People considered to be at increased risk of developing psychosis should be offered cognitive behavioural therapy (CBT) as opposed to antipsychotic medication, according to the National Institute for Health and Care Excellence (NICE).
In its updated guidance on psychosis and schizophrenia, NICE says that individual CBT should be offered for prevention with or without family intervention, and that interventions should be offered as recommended in NICE's guidance for people with any of the anxiety disorders, depression, emerging personality disorder or substance misuse.
For people with a first episode of psychosis, NICE recommends offering an oral antipsychotic medication in conjunction with a psychological intervention.
In addition, people who want to try psychological interventions alone should be advised that these are more effective when delivered in conjunction with antipsychotic medication.
NICE adds that the choice of antipsychotic medication should be made by the service user and healthcare professional together, taking into account the views of the care if the service user agrees. Doctors should provide information and discuss each drug's likely benefits and possible side effects.
Monitor physical health
Elsewhere in the updated recommendations NICE says that GPs and other primary healthcare professionals should monitor the physical health of people with psychosis and schizophrenia when responsibility for monitoring is transferred from secondary care.
The health check should be comprehensive, focusing on physical health problems that are common in people with psychosis and schizophrenia. They should include the investigations offered before starting antipsychotic medication.
NICE has also sought to address other areas where people who have a psychotic episode may need help. For instance, many people who have a psychotic episode often experience social exclusion, or reduced opportunities to return to work or study afterwards.
As a result, NICE has called for supported employment programmes to be offered to people with psychosis or schizophrenia who wish to find or return to work. Occupational or educational activities, including pre-vocational training should be considered for those who are unable to work or unsuccessful in finding employment.
The updated guideline also calls for more support for carers, and recommends that those caring for people with psychosis or schizophrenia should be offered an assessment provided by mental health services of their own needs, which should be discussed with them.
Also, a care plan should be developed to address any identified needs which should be reviewed annually, and a copy should be given to the carer and their GP.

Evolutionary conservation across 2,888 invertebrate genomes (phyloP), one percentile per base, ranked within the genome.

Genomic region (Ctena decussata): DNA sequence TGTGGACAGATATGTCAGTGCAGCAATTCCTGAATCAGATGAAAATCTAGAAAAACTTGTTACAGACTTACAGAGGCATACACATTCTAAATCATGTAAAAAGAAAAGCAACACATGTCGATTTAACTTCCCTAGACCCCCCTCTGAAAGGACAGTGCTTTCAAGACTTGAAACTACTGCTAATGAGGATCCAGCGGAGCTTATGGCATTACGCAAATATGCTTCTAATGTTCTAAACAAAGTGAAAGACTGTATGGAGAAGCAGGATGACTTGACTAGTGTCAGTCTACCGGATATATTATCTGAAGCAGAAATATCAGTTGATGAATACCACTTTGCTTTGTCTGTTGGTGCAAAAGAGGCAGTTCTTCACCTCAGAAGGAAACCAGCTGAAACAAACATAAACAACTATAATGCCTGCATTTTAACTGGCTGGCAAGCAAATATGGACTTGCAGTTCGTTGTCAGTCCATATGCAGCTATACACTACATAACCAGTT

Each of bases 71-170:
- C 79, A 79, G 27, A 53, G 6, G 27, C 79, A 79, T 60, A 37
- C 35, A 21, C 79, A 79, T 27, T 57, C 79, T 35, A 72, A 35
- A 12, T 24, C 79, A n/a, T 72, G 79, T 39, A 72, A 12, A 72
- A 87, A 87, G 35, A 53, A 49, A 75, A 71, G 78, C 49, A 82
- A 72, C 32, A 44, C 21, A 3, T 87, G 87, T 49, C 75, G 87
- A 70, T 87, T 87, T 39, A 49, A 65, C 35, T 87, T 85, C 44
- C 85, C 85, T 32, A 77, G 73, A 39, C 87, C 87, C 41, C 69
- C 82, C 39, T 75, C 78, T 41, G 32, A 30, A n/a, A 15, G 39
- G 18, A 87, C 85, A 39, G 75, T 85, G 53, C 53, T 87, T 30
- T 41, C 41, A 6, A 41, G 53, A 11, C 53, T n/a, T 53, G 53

Mental health charities have welcomed NICE’s guidelines. Naomi Phillips, head of policy and campaigns at Mind, said: “We are pleased that NICE has acknowledged CBT can help not just those with a diagnosis, but that it could also play a preventative role and its use should be extended to those who may be prone to developing schizophrenia. We know that talking therapies can be effective and don’t have the unpleasant side effects that many drugs bring.
“The Improving Access to Psychological Therapies (IAPT) scheme has allowed many more people to be referred for talking therapies, but we know there are still huge variations in waiting times across the country. For early intervention to work, its vital people are able to access the services they need within 28 days.
“Even though schizophrenia is fairly common, affecting about 1 in 100 people, there is still a huge stigma surrounding it which can prevent people seeking help. That’s why it’s so vital that healthcare professionals monitor individuals and look out for symptoms early, particularly those identified as being more susceptible. With the right support, it is possible to recover.”
Dr Felix Davies, managing director for mental health services at Turning Point, added: “The emphasis on early intervention is hugely important as is the focus on person-centred care. People with schizophrenia often face stigma and inequalities within the health system which are unacceptable. It is imperative, therefore, that there is adequate funding for mental health services, that the support available is suited to each person’s specific needs and that all services consult with individuals about their own care. This is essential to successful treatment.
“Progress is being made but we must work together as providers of mental health services to ensure that we continue to improve the services and care available, including making parity of esteem a reality. We cannot afford to stand still.”